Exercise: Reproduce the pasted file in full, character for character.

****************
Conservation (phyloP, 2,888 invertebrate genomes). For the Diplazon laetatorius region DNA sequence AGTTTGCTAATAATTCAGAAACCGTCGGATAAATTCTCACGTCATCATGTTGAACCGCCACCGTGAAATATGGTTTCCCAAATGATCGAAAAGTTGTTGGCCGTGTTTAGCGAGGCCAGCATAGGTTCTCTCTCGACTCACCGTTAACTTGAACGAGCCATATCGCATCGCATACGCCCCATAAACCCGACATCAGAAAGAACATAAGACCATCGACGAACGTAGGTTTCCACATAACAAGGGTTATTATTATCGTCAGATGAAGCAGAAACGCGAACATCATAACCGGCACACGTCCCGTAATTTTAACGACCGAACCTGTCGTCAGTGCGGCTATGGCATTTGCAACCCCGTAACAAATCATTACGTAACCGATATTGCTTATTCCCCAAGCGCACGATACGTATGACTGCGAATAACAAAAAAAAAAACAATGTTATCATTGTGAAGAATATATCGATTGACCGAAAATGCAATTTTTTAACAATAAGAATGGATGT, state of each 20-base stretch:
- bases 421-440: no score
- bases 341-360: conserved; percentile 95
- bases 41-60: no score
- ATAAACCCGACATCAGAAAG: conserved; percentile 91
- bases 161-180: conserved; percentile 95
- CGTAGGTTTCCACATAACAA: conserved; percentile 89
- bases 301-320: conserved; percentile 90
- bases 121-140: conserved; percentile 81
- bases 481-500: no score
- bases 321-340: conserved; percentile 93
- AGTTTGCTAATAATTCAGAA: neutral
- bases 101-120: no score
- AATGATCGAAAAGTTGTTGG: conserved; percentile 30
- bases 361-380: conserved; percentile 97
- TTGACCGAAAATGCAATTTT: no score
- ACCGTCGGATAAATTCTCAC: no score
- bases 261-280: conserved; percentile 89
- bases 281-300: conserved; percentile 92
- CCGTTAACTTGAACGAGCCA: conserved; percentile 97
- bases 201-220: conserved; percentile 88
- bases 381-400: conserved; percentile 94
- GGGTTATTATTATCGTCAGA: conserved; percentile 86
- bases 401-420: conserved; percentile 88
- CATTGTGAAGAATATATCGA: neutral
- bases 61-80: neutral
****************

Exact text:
Conservation (phyloP, 2,888 invertebrate genomes). For the Diplazon laetatorius region DNA sequence AGTTTGCTAATAATTCAGAAACCGTCGGATAAATTCTCACGTCATCATGTTGAACCGCCACCGTGAAATATGGTTTCCCAAATGATCGAAAAGTTGTTGGCCGTGTTTAGCGAGGCCAGCATAGGTTCTCTCTCGACTCACCGTTAACTTGAACGAGCCATATCGCATCGCATACGCCCCATAAACCCGACATCAGAAAGAACATAAGACCATCGACGAACGTAGGTTTCCACATAACAAGGGTTATTATTATCGTCAGATGAAGCAGAAACGCGAACATCATAACCGGCACACGTCCCGTAATTTTAACGACCGAACCTGTCGTCAGTGCGGCTATGGCATTTGCAACCCCGTAACAAATCATTACGTAACCGATATTGCTTATTCCCCAAGCGCACGATACGTATGACTGCGAATAACAAAAAAAAAAACAATGTTATCATTGTGAAGAATATATCGATTGACCGAAAATGCAATTTTTTAACAATAAGAATGGATGT, state of each 20-base stretch:
- bases 421-440: no score
- bases 341-360: conserved; percentile 95
- bases 41-60: no score
- ATAAACCCGACATCAGAAAG: conserved; percentile 91
- bases 161-180: conserved; percentile 95
- CGTAGGTTTCCACATAACAA: conserved; percentile 89
- bases 301-320: conserved; percentile 90
- bases 121-140: conserved; percentile 81
- bases 481-500: no score
- bases 321-340: conserved; percentile 93
- AGTTTGCTAATAATTCAGAA: neutral
- bases 101-120: no score
- AATGATCGAAAAGTTGTTGG: conserved; percentile 30
- bases 361-380: conserved; percentile 97
- TTGACCGAAAATGCAATTTT: no score
- ACCGTCGGATAAATTCTCAC: no score
- bases 261-280: conserved; percentile 89
- bases 281-300: conserved; percentile 92
- CCGTTAACTTGAACGAGCCA: conserved; percentile 97
- bases 201-220: conserved; percentile 88
- bases 381-400: conserved; percentile 94
- GGGTTATTATTATCGTCAGA: conserved; percentile 86
- bases 401-420: conserved; percentile 88
- CATTGTGAAGAATATATCGA: neutral
- bases 61-80: neutral